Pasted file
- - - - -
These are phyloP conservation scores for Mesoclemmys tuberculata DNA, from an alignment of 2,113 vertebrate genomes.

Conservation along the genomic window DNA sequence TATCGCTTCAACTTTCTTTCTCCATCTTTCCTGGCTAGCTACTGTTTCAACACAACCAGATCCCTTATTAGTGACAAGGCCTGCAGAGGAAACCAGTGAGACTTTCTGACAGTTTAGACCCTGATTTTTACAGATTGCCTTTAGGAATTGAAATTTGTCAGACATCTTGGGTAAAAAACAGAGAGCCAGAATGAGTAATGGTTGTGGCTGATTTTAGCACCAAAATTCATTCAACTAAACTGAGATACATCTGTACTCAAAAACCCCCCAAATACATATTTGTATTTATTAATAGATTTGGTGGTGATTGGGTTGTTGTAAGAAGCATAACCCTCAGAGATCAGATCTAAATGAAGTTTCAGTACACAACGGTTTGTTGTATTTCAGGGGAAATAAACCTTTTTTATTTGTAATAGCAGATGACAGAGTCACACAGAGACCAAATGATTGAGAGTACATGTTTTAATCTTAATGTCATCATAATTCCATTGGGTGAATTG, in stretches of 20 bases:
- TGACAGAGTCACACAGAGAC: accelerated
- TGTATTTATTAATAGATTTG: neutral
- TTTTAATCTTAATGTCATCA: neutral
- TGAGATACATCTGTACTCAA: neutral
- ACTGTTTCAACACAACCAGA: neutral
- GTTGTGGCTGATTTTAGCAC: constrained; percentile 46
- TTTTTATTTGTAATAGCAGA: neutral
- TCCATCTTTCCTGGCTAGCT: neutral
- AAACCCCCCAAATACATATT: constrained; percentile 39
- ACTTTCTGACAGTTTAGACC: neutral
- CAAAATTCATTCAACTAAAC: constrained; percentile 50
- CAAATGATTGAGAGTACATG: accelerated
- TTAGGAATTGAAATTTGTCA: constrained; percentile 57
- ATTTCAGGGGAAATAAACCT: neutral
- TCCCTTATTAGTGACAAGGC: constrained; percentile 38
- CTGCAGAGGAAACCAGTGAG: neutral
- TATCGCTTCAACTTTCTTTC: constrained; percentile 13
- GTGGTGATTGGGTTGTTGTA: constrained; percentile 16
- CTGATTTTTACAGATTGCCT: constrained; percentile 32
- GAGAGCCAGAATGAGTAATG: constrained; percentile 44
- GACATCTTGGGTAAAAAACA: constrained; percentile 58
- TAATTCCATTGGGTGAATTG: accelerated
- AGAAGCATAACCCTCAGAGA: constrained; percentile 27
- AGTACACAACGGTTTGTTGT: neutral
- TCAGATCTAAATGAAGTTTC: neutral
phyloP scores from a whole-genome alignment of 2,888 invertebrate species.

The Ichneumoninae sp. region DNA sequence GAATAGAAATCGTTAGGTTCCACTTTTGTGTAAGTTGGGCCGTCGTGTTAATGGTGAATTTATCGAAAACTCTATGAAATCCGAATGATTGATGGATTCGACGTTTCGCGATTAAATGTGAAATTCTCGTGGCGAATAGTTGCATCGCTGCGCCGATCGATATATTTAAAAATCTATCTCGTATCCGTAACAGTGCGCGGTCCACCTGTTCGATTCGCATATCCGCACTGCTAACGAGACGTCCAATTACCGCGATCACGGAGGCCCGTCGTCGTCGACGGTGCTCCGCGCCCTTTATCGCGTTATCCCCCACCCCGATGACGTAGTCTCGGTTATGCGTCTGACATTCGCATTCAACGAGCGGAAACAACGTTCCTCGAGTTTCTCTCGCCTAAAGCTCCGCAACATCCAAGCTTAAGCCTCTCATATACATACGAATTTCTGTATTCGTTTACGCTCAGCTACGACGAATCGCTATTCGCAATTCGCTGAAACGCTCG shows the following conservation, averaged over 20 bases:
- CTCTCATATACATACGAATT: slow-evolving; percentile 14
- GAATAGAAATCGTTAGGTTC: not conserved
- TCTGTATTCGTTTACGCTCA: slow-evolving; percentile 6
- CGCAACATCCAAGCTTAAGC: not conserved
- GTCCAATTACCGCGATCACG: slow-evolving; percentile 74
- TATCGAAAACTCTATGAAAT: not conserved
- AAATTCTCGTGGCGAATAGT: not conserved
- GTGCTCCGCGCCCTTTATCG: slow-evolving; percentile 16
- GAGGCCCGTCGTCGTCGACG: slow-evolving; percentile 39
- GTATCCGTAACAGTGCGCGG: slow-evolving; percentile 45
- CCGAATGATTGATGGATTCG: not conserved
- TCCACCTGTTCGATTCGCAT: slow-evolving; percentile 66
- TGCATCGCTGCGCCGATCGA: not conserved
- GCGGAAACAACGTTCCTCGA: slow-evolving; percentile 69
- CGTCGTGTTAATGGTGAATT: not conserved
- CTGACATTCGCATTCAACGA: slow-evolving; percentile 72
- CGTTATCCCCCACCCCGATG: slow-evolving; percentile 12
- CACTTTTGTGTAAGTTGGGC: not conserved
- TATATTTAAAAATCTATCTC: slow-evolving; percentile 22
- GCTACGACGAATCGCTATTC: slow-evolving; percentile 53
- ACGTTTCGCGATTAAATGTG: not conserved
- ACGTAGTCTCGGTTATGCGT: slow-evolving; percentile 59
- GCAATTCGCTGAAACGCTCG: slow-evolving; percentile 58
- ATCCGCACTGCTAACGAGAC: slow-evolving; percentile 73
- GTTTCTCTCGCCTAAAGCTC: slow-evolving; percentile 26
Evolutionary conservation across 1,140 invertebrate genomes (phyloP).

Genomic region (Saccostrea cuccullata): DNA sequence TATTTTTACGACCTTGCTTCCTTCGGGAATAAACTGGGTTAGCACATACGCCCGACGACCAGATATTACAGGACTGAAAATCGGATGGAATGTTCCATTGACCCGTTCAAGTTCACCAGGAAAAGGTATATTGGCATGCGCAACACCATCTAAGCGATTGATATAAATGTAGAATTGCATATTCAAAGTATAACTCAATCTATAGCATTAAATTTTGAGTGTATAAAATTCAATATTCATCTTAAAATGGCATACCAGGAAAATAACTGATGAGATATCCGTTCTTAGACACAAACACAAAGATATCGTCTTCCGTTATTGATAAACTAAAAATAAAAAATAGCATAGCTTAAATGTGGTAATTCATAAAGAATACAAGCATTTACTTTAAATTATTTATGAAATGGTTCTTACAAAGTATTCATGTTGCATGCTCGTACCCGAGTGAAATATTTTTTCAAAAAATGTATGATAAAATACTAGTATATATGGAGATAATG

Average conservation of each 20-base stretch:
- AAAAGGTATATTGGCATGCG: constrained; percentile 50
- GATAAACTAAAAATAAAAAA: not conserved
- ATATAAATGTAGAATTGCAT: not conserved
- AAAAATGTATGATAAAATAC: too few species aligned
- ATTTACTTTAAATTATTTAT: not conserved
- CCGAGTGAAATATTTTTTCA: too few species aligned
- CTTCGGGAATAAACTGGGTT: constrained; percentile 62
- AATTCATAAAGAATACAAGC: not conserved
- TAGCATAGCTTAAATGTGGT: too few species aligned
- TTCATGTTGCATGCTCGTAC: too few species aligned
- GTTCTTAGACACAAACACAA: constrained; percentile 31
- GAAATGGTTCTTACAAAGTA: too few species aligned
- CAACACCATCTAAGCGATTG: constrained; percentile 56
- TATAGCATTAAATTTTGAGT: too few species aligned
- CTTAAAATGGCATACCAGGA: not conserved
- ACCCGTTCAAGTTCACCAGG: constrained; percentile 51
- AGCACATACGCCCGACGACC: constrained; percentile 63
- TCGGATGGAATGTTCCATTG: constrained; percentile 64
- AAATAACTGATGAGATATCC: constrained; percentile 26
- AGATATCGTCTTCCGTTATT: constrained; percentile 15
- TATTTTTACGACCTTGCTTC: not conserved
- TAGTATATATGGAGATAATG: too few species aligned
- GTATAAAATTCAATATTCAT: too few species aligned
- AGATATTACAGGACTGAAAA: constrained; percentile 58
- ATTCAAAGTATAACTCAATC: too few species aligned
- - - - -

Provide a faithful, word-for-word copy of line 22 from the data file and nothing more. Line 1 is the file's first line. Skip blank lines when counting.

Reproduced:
- GAGAGCCAGAATGAGTAATG: constrained; percentile 44